Self-Check: Symptoms of Orthodontic Problems
Self-diagnosing a need for orthodontic treatment isn’t always accurate, however, the following symptoms are generally good indicators that you should seek orthodontic treatment.
- Open your (or your child’s) mouth and look at the teeth. Do you see any signs of crooked teeth, gaps between teeth, or overlapping teeth?
- Bite all the way down, but keep the lips open so you can see the teeth (a.k.a. smile!). Do the top teeth protrude out away from the bottom teeth? Do the top front teeth cover more than 50% of the bottom teeth? Are the top teeth behind the bottom teeth?
- Time to look at the jaw alignment. (Use a mirror if necessary.) When you bite down, does the jaw shift off center? Do you see any misalignment or shifting of the jaw? there may be a skeletal problem, which should be addressed orthodontically as soon as possible.
- Look at the graphic below. Does your bite match any of those abnormal bites?
If you answered yes for any of these questions, you may need orthodontic treatment and would benefit from a free initial exam with Dr. Woo. These are only some of the obvious symptoms of orthodontic problems; however, teeth can look straight and still need orthodontic care for improved function! Call us for a free initial exam.
Below are short summaries and descriptions of common orthodontic problems that you may be experiencing:
An overbite occurs when the upper and lower jaw are not aligned so that the upper teeth cover the lower teeth. Overbites can be due to a large upper jaw, a small lower jaw, protruding upper teeth, or a combination of these factors. Orthodontists call this a class II problem (see “Bite Classification” for an explanation of classes.) Typically this jaw growth pattern is inherited, but can be worsened by habits such as thumb-sucking.
Underbites are usually an inherited trait, and occur when the lower teeth fall in front of the upper teeth when the patient bites down. The lower jaw may be too large and/or the upper jaw may be too small.
Crowding typically stems from a discrepancy between jaw size and teeth size resulting in crooked and “crowded” teeth. Crowding can lead to gum problems and a higher risk of decay due to difficulty in cleaning.
Like crowding, generalized spacing may be related to a tooth-to-jaw size discrepancy. Localized spacing can be caused by protrusion of front teeth, or prominence of the tissue between the front teeth. Other contributing factors include unusually narrow teeth and missing/impacted teeth.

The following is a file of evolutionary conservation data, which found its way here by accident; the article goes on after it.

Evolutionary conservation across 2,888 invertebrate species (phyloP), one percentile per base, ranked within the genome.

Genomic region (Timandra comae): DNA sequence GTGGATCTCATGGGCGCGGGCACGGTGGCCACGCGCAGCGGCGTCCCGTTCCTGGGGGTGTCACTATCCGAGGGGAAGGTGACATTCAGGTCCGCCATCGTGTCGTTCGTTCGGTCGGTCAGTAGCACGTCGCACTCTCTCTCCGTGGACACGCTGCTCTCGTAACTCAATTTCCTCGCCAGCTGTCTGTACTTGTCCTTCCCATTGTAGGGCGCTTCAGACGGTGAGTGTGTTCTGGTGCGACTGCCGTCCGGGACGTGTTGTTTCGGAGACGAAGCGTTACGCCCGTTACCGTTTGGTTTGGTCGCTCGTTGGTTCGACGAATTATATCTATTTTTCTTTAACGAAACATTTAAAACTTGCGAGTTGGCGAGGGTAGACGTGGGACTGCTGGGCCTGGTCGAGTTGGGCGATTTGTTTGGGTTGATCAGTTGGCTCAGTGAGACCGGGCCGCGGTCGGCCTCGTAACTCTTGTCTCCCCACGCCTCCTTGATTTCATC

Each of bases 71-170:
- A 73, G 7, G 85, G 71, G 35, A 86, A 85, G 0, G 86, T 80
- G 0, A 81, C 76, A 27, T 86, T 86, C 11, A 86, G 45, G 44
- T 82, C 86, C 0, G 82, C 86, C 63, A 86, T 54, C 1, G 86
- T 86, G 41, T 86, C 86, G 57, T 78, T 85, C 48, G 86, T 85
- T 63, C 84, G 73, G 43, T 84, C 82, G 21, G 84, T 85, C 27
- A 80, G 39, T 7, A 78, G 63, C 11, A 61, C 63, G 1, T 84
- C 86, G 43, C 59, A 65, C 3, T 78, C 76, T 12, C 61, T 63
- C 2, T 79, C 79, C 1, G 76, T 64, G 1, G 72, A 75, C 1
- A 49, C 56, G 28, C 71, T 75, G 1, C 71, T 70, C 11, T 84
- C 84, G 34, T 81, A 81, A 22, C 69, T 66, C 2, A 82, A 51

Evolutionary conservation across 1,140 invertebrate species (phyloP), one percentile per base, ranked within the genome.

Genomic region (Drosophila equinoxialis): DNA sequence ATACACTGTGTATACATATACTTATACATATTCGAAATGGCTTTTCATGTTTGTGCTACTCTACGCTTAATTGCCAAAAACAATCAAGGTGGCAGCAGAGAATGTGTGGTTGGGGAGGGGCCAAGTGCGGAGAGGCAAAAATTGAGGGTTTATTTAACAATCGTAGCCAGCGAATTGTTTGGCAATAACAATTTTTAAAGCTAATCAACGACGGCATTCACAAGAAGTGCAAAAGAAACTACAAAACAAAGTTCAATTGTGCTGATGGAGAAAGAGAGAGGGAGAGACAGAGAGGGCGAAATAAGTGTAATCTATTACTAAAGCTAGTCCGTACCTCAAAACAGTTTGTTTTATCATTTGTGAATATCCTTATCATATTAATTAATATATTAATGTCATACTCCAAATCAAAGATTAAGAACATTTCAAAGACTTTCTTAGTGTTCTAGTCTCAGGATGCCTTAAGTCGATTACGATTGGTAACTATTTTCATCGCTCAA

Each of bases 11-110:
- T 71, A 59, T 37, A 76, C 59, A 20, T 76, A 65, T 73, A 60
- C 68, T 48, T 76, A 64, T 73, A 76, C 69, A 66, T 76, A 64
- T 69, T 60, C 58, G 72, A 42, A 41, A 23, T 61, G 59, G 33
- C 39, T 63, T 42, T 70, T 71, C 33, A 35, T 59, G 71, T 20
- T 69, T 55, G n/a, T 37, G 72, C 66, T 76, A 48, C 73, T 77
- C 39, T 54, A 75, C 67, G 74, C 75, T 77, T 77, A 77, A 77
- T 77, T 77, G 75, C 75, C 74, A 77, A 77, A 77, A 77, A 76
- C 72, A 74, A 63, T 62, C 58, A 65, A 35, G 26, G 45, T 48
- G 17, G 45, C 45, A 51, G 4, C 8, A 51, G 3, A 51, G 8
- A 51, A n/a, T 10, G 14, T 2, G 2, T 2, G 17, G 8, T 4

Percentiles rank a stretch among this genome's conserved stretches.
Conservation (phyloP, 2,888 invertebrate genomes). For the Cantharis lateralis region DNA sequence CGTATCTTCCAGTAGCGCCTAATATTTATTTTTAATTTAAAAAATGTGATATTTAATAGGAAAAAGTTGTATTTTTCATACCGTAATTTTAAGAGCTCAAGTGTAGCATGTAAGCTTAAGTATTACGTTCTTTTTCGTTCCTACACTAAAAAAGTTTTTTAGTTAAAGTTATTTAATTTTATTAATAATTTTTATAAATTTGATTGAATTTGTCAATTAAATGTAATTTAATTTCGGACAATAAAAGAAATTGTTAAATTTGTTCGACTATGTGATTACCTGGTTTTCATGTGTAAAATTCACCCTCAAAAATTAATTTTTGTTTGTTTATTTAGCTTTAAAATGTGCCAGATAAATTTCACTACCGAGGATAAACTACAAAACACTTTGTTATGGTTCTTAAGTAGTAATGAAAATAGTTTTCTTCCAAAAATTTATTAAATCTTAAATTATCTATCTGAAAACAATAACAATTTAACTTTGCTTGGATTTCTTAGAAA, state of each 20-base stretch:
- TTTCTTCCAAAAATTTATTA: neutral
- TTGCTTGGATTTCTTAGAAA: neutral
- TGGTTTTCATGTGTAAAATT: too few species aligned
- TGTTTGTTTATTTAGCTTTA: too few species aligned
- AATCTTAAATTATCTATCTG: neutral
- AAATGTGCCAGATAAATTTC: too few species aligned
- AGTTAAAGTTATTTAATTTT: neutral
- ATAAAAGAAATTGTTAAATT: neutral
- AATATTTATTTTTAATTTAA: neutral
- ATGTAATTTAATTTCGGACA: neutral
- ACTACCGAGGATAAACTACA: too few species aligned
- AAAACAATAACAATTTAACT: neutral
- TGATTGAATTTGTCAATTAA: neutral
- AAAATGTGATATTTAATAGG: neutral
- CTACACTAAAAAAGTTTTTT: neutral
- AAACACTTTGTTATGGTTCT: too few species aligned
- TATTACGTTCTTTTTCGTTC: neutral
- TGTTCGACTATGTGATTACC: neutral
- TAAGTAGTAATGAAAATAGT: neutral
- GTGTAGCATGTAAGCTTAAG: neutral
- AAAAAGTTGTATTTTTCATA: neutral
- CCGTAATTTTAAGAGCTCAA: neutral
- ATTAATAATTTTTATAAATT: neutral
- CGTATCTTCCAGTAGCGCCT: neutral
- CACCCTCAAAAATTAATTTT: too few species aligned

In a deep bite, the upper front teeth cover most or all of the lower front teeth. The lower front teeth may even hit the roof of the mouth and cause trauma to the gum. Excessive front tooth wear is a common consequence of an untreated deep bite. Deep bites can also cause gummy smiles and jaw joint pain.
In an open bite, there is an opening between the upper and lower teeth. This condition may exist in the front teeth, in the back teeth, or in both. Tongue thrust, speech problems, allergies, and breathing difficulties might be the cause of an open bite. An open bite can make eating more difficult due to the inability to fully close the teeth.
A crossbite is when one (left photo) or a group (right photo) of upper teeth bite on the inside of the lower teeth. This can occur in the front and/or the sides of the mouth. Early correction of crossbite is almost always recommended.
Abnormal Placement/Impacted Teeth
An impacted tooth is a tooth that has been blocked from breaking through the gum. A tooth can be only partially impacted and starting to break through, or fully impacted but show no obvious symptoms. In the second case, those impacted teeth are discovered during an X-ray. Wisdom teeth are the most commonly impacted teeth, but canines and premolars are also commonly impacted.
Impacted teeth need to be addressed because they can:
- cause damage to the root structure of adjacent teeth
- interfere with the sinus cavity
- leave unwanted spaces
- lead to improper functioning of the teeth
- cause premature wear of the teeth
- cause asymmetric alignment of the teeth
Orthodontics can expose the impacted tooth over the course of a few months and eventually bring it to the correct position in the mouth. Correction of impacted teeth may involve a minor surgical procedure performed by an oral surgeon working closely with our practice. This will allow Dr. Woo to effectively guide the eruption of the impacted tooth.